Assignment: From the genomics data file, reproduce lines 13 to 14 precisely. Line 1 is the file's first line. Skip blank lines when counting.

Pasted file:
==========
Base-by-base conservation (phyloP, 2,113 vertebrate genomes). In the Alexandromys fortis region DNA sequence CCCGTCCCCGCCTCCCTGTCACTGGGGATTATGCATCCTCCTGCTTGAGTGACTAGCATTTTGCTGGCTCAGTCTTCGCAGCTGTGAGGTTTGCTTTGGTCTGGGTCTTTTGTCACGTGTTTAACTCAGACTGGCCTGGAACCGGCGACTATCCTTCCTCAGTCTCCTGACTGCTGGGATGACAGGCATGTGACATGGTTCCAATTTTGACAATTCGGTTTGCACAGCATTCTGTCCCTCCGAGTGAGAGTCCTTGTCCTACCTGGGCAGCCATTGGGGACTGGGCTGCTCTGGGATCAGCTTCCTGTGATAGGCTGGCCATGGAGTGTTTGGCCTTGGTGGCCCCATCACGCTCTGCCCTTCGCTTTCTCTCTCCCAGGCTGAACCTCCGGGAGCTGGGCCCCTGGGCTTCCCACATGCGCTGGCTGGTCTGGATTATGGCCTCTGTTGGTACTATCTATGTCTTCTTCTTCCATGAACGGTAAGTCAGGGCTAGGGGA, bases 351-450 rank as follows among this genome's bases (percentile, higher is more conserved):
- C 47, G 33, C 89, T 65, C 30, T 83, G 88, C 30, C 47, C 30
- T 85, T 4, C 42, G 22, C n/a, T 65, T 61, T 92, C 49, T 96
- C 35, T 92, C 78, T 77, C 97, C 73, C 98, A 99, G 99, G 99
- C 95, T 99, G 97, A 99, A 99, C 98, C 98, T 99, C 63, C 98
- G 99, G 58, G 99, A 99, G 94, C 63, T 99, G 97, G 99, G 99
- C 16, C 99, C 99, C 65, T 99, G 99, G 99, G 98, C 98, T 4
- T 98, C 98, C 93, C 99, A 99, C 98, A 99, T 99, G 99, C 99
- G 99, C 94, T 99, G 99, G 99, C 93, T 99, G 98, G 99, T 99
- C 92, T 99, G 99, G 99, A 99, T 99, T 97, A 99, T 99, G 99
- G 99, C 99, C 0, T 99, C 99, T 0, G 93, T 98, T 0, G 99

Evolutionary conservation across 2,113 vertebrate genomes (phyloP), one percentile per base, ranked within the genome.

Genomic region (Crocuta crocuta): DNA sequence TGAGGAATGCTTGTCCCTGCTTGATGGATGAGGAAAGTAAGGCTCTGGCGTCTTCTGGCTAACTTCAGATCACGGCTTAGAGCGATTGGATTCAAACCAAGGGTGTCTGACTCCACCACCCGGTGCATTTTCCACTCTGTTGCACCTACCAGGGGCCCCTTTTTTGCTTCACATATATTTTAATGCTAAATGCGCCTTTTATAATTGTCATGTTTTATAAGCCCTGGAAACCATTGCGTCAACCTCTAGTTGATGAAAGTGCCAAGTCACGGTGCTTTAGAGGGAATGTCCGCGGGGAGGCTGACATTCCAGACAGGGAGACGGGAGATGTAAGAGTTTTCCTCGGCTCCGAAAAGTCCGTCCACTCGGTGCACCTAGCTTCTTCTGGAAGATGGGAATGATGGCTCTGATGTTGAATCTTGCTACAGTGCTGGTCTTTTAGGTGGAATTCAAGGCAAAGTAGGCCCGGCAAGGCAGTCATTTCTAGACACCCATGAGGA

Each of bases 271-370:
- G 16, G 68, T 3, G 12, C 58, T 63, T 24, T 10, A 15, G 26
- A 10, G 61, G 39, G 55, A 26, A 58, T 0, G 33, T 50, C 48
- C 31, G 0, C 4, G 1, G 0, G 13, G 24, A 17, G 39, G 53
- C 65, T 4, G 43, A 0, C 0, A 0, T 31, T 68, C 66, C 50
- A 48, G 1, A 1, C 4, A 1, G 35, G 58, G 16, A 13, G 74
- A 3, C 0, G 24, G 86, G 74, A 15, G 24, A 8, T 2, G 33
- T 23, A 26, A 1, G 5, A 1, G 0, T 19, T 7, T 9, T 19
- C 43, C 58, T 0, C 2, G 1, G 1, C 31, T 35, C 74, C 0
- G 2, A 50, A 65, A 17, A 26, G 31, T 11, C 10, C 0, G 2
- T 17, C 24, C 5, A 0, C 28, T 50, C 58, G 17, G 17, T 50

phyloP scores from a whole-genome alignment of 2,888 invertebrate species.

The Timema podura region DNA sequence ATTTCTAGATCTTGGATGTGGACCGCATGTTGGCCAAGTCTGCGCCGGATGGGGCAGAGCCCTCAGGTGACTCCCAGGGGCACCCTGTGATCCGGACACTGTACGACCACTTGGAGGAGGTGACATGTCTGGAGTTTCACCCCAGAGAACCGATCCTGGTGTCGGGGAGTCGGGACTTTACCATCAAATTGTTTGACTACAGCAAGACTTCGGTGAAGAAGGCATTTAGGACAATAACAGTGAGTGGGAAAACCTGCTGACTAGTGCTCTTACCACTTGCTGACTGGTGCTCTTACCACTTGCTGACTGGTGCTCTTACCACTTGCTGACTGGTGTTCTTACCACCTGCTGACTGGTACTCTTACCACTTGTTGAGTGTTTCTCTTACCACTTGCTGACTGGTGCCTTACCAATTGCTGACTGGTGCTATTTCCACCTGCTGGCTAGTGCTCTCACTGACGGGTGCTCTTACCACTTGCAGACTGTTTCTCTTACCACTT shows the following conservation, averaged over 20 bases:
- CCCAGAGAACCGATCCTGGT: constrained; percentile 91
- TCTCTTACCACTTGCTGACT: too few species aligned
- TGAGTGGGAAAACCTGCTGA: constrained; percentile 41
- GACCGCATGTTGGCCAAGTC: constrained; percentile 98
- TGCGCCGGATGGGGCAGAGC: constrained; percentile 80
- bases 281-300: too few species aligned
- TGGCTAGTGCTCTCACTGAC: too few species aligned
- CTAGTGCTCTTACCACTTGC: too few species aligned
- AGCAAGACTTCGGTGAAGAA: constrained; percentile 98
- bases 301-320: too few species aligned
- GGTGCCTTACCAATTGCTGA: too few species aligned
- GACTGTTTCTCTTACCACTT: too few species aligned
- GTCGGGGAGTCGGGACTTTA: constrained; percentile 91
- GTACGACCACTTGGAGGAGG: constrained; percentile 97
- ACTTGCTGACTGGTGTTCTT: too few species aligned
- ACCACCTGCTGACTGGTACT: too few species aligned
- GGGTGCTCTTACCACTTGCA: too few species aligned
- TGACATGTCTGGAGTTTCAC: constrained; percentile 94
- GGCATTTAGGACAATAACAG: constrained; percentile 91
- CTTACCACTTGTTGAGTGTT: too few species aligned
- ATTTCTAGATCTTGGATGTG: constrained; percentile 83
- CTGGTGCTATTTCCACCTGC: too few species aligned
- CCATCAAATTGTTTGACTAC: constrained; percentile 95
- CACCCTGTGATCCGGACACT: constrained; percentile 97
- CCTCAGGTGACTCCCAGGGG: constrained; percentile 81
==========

Genomic region (Crocuta crocuta): DNA sequence TGAGGAATGCTTGTCCCTGCTTGATGGATGAGGAAAGTAAGGCTCTGGCGTCTTCTGGCTAACTTCAGATCACGGCTTAGAGCGATTGGATTCAAACCAAGGGTGTCTGACTCCACCACCCGGTGCATTTTCCACTCTGTTGCACCTACCAGGGGCCCCTTTTTTGCTTCACATATATTTTAATGCTAAATGCGCCTTTTATAATTGTCATGTTTTATAAGCCCTGGAAACCATTGCGTCAACCTCTAGTTGATGAAAGTGCCAAGTCACGGTGCTTTAGAGGGAATGTCCGCGGGGAGGCTGACATTCCAGACAGGGAGACGGGAGATGTAAGAGTTTTCCTCGGCTCCGAAAAGTCCGTCCACTCGGTGCACCTAGCTTCTTCTGGAAGATGGGAATGATGGCTCTGATGTTGAATCTTGCTACAGTGCTGGTCTTTTAGGTGGAATTCAAGGCAAAGTAGGCCCGGCAAGGCAGTCATTTCTAGACACCCATGAGGA

Each of bases 271-370: